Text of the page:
One of the things I hadn't done any sessions on where the design principles behind Windows 8 Metro applications. So today I started with a sessions from one of Microsoft Tehcnical Evangelists to get up to speed on it.
The session started with a set of core principles of Metro:
What does this mean? Well, a few basic things you need to consider when designing your app.
First, make sure you have a clear goal with your app. You should aim to make your app excel at one specific thing and then design your app in such a away that everything supports that. This means leaving out all the 'not essential' things like chrome and navigation.
An examples illustrates this. If you ask a typical group of users to draw a Windows 7 application most or them will draw a start button and some kind of chrome with the typical Windows buttons. Ask them to draw a Windows 8 app and they will suddenly draw the content, not the chrome. And that's the most important thing in a Windows 8 app: the content.
Doing more with less means that you should remove all chrome and let your app focus on the content. So, for example, a news reader should focus on news items, not on a navigation chrome.
Take pride in your app! Focus on the details and make sure that what you do is excellent, if something can't be done perfect or doesn't support your ultimate goal, then leave it out.
Fast and fluid has to do with how your app responses and supports the touch language. One thing I noticed last week is that Microsoft is calling touch a language. You should design your app touch first and then you will automatically support mouse and keyboard.
Embrace the fact that you are on a digital platform. Don't try to mimic the real world. Users are used to being in a digital world and we can take advantages of that. The semantic zoom is a nice example of that. In the real world, zooming only changes the size of an object, in a digital world we can show a whole different perspective on our data. Show how popular items are by using different sizes for example.
Winning as one is all about integrating with the Windows ecosystem and making sure that the whole is greater than the sum of the parts. We can use contracts for that such as the search and share contract.
Other design elements are for example animations (that are part of the WinRT library so all apps get a consistent feel) to a clear use of typography that will let users automatically focus on what is most important.
This was a great session and I would really advise you to watch it. It gave some tips on doing a complete review of a project. From the process all the way to the code.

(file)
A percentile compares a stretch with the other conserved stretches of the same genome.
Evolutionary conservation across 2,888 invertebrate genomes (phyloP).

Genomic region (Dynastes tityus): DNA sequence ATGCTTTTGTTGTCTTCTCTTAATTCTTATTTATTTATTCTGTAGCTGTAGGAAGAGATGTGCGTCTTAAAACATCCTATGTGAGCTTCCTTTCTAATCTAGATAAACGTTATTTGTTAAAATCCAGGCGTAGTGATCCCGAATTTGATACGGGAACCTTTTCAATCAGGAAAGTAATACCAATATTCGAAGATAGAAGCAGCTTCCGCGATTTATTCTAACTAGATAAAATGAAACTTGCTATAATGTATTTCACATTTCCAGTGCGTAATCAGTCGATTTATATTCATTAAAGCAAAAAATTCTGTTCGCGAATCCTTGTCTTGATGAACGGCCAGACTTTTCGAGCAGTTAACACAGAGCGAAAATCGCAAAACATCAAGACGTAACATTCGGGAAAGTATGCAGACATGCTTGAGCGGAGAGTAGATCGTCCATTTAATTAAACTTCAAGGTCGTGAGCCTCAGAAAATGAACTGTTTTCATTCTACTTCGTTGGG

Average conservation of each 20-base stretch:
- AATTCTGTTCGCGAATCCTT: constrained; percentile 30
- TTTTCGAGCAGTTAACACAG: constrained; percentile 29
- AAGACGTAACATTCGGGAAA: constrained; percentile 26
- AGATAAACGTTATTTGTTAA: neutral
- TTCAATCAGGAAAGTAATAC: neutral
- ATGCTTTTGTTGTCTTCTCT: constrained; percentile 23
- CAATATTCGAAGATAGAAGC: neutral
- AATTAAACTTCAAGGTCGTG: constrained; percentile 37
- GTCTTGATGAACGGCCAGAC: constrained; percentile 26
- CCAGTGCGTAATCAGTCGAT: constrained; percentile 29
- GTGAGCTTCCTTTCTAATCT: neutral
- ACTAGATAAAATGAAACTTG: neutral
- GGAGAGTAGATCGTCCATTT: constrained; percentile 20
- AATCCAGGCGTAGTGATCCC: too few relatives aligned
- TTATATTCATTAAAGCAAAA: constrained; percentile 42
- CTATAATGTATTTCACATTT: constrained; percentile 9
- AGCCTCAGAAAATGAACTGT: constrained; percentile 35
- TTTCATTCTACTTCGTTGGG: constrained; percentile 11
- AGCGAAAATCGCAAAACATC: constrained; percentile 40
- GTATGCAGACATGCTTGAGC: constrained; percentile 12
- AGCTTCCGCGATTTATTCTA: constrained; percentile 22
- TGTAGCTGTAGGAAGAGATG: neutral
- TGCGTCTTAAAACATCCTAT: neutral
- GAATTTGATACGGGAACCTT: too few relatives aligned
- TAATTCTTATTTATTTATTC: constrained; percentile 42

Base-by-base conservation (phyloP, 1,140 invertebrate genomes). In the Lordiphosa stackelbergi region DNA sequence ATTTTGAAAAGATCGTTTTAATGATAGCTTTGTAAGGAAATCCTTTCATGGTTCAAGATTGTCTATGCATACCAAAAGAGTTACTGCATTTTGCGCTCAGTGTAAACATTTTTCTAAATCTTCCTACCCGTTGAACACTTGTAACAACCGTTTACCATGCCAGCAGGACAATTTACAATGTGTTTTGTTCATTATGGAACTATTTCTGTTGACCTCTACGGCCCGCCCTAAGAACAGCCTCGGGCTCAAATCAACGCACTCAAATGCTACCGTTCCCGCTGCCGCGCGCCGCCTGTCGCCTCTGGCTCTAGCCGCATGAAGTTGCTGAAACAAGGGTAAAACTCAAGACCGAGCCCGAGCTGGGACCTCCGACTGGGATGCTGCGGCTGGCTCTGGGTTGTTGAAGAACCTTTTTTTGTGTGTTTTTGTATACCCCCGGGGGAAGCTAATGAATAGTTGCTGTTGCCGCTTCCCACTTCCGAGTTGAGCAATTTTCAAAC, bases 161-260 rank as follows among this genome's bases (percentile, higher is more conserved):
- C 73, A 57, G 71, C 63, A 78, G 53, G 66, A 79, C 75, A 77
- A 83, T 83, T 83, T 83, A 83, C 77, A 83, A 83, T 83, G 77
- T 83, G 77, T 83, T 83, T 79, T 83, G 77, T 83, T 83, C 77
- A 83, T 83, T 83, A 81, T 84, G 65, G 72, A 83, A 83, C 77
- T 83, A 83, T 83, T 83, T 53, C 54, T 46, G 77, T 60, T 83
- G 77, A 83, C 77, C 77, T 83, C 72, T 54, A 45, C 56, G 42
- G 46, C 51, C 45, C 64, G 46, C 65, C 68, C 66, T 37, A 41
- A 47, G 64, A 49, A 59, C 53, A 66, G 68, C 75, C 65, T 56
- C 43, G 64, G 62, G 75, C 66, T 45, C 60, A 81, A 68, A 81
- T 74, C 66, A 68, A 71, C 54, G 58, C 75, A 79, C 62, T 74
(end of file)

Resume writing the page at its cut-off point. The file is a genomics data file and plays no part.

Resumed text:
One thing that was a pity however, was that the speaker lost a lot of time on showing some videos on how great Australia is and telling some fun facts about the Netherlands. Skipping those would have made the session even better.
I just want to share some notes I toke during this session.
Do you evaluate the whole processes?
What things do you start looking for:
Are the developers getting bogged down in doing user interface work? If so, they won't have enough time to focus on good code and you will get problems.
So split User Interface and development work from each other.
Do you have a Scrum master?
Do you have Continues integration?
Do you have continues deployment?
Do you have a Schema master?
Do you have a TFS master? Does he check policies, comments and builds?
Are you on the latest version of all tools?
Can you do a get latest and compile on a fresh machine? If not then create a instructions to compile document.
Can you run all unit tests? In this phase, all unit tests should succeed and all integration tests should fail.
Can you create the database easily? Do all integration tests succeed now?
Even better is if all this can be setup with a powershell script.
Then you start looking at the code. Is there a consistent way of naming the solution and projects?
Is there any documentation?
Make sure that your definition of done is reflected in your docs. This way your documentation will stay up to date when running all the SCRUM sprints.
In the new school your documentation should consist of 4 documents:
Other documentation will consist of your unit tests and work items.
Then you can use Visual Studio Ultimate (or any 3rd party tools) to analyze the architecture. Create dependency graphs and discuss them together with the development team. Analyse those graphs to make sure everything is OK. If not, create a work item for it.
Setup a process of code analysis where you encourage the devs to improve each class, each time they tough it. Don't let them fix everything in one big run. That's way to hard. Doing it incrementally and setting clear goals for each sprint will be a much better goal.
At the end of the presentation a link to Rules To Better Architecture and Code Review was mentioned. I just read it and I can recommend it to anyone who's interested in the subject.
Or if you don't like reading, there is also a video which describes this process.
So, that's it for the sessions. At the end of the Friday I did one workshop on building my first Windows 8 Metro style app.
Microsoft setup a workshop room with a couple of pcs that had a touch monitor! Really cool stuff to play with. In the workshop a Contoso Cookbook application was build that got some data from a webservice and then used a grid layout to let the user navigate it.
We also integrated with both the share and search contract. The helper applications in the SDK are really nice for testing your contracts!
It's a nice introduction and Microsoft told us that they will release this workshop as a hands on lab.
And that was TechEd! I will go into more detail on some specific things I learned in my next blogs. If there is something you want to know more about, feel free to leave a comment or send me an email and I will write a blog about it.